November is Outside's Survival Issue. Gathered here from those pages are a few tales of hungry predators and narrow escapes from nature's wrath.
A 21-year-old French alpinist set off from her high camp toward a summit in the Mont Blanc mountain chain. She had spent two days waiting for good weather and had slept very little. She began her ascent alongside two other climbers, who then turned back at a difficult section of rock. She continued on, knowing there was easier terrain ahead. When a sudden storm came in, she dug a snow cave. Two days later, her father and a friend contacted search and rescue. Two more days passed before the weather was clear enough for a helicopter to fly. When she heard a copter approaching, she poked her head out of the hole. She was flown to a hospital and diagnosed with fatigue and mild hypothermia.
Lost in the Snow
On a cloudy afternoon last March at Maine's Sugarloaf Resort, a 17-year-old and his father agreed to ski down from the top of the mountain separately and meet in the parking lot. The boy skied through a glade on the boundary of the resort and got lost. Visibility was poor, and there was hip-deep powder. That evening, while teams searched for him, the teen settled near a stream and built a shelter out of pine boughs and snow—copying something he'd seen on a survival TV show. The next day, the boy drank from the stream. At one point he heard a couple of snowmobiles in the distance. After another night in the cold, he decided to find his way out. He walked upstream until he saw snowshoe tracks and followed them to a closed road, where he was found by a rescue volunteer on a snowmobile.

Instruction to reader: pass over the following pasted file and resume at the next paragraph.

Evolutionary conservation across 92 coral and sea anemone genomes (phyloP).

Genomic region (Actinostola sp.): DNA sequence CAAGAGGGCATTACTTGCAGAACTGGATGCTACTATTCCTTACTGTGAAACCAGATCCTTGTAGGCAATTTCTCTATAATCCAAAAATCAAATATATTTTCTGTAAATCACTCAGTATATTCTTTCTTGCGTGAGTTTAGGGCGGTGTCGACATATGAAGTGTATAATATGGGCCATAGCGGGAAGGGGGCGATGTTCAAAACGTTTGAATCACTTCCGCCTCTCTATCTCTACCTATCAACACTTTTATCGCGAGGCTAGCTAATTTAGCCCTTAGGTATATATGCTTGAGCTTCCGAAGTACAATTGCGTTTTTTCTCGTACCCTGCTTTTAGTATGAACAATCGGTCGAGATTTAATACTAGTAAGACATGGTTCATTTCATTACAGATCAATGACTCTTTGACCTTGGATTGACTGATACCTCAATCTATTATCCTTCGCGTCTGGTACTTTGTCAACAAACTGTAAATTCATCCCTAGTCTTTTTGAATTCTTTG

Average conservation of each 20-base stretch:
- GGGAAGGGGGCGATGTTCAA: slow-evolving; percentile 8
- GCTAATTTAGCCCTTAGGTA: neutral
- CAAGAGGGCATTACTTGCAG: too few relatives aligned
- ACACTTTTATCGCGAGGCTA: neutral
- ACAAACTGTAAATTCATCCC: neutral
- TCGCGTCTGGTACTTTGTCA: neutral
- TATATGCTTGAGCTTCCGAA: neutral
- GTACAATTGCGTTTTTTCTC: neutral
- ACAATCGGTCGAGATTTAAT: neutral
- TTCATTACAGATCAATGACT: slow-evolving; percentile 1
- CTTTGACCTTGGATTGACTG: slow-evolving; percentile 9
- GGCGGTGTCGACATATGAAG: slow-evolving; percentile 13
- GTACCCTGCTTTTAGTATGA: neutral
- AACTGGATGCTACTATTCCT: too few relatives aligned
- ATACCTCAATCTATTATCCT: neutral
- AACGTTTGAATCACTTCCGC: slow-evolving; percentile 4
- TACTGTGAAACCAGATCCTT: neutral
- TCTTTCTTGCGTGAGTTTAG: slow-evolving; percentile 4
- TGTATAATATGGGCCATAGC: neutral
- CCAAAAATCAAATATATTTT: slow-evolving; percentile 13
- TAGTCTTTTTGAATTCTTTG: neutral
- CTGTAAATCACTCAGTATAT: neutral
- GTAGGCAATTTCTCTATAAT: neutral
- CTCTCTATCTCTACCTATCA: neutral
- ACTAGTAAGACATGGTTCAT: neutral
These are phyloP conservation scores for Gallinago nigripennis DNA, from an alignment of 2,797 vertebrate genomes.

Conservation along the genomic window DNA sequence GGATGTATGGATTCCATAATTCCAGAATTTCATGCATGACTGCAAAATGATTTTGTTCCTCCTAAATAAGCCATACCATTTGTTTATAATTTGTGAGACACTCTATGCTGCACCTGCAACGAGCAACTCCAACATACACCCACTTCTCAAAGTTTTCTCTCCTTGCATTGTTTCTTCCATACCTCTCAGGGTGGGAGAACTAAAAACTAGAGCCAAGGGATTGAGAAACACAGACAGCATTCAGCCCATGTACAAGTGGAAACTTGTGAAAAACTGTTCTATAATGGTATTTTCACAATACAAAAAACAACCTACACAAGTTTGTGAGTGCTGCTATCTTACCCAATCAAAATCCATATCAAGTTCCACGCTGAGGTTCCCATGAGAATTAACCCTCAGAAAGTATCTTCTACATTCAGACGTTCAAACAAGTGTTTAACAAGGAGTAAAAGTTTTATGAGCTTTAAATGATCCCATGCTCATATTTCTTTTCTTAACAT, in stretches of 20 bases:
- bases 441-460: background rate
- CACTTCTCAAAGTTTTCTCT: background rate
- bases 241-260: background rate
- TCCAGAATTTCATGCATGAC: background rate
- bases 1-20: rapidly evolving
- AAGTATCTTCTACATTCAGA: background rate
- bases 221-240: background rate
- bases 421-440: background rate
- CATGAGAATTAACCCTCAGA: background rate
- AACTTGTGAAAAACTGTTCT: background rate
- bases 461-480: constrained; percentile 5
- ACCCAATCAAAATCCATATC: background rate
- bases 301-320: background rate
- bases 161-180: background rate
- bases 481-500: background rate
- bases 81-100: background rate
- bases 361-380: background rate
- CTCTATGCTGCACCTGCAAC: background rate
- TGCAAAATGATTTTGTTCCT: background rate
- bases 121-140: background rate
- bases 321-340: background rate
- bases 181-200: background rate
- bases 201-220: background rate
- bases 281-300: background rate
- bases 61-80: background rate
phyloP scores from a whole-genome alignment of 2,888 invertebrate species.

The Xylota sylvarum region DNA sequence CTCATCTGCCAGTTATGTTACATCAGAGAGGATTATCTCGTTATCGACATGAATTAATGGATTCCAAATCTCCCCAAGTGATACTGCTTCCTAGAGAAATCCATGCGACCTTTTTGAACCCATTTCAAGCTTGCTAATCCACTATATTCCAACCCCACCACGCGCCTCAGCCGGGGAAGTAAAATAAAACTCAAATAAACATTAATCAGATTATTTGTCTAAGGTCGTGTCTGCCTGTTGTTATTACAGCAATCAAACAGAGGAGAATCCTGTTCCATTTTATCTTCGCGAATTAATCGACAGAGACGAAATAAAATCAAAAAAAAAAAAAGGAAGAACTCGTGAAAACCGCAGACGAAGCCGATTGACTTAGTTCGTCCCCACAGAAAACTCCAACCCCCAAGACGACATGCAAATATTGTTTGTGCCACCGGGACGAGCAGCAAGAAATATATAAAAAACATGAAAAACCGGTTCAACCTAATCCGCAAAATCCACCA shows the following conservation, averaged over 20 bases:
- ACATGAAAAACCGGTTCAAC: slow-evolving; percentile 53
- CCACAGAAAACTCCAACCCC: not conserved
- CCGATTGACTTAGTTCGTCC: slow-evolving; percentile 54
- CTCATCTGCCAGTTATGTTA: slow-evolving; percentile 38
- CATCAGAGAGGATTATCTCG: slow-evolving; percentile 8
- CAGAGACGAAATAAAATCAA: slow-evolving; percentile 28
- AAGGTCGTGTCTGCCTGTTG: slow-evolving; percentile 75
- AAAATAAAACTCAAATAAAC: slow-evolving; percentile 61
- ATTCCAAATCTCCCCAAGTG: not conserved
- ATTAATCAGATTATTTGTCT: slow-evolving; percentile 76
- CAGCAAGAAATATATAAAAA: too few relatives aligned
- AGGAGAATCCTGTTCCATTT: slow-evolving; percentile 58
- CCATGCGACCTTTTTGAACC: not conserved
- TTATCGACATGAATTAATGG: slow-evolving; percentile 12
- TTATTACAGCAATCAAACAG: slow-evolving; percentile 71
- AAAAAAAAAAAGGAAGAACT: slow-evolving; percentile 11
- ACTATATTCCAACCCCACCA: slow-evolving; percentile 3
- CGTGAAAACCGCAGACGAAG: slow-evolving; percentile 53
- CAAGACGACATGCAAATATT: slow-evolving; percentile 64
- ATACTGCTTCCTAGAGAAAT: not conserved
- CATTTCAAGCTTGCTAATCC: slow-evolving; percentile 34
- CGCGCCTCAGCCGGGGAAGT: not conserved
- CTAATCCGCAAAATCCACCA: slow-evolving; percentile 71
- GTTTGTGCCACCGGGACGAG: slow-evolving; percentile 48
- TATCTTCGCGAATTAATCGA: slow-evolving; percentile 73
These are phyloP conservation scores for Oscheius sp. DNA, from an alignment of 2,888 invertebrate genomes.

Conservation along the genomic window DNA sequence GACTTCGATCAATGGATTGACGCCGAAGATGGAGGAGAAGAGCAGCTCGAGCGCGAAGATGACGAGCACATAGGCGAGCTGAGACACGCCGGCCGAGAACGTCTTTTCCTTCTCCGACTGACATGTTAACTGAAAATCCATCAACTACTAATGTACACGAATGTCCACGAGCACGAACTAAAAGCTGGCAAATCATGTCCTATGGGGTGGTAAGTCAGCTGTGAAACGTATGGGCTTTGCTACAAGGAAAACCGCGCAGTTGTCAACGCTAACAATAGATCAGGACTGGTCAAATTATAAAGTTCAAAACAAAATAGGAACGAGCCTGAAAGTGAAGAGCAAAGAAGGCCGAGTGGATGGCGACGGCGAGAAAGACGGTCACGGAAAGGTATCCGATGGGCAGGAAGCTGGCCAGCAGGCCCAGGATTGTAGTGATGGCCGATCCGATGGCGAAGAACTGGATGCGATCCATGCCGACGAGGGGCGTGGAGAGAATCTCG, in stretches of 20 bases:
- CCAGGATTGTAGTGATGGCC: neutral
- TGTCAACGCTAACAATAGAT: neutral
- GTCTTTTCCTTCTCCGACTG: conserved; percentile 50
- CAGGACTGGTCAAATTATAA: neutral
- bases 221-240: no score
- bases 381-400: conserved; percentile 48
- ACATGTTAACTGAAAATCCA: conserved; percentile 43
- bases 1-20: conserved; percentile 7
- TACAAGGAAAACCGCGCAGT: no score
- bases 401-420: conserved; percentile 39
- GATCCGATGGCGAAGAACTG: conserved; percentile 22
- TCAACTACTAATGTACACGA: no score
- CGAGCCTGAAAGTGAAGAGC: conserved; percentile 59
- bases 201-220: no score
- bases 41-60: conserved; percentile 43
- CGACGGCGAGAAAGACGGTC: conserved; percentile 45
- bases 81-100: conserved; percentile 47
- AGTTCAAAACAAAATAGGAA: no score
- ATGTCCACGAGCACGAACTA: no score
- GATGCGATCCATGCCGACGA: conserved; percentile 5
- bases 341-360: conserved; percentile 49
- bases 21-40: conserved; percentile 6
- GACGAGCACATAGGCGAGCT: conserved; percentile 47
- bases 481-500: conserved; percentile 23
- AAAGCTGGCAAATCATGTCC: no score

A father took his six-year-old son to rent a canoe at Florida's Loxahatchee National Wildlife Refuge. While the father read a waiver, the son took off and fell in the water near a dock where fishermen toss unused bait. There was a splash and a scream—the boy was in the jaws of an eight-foot alligator. The father ran into the water and punched the alligator's head. Another guy yelled to lift the gator out of the water, then jumped in and kicked its gut four times. The reptile let go, and the boy escaped with just scrapes and bruises.
Next Up: Saving Your Ass: Meet Your Rescuers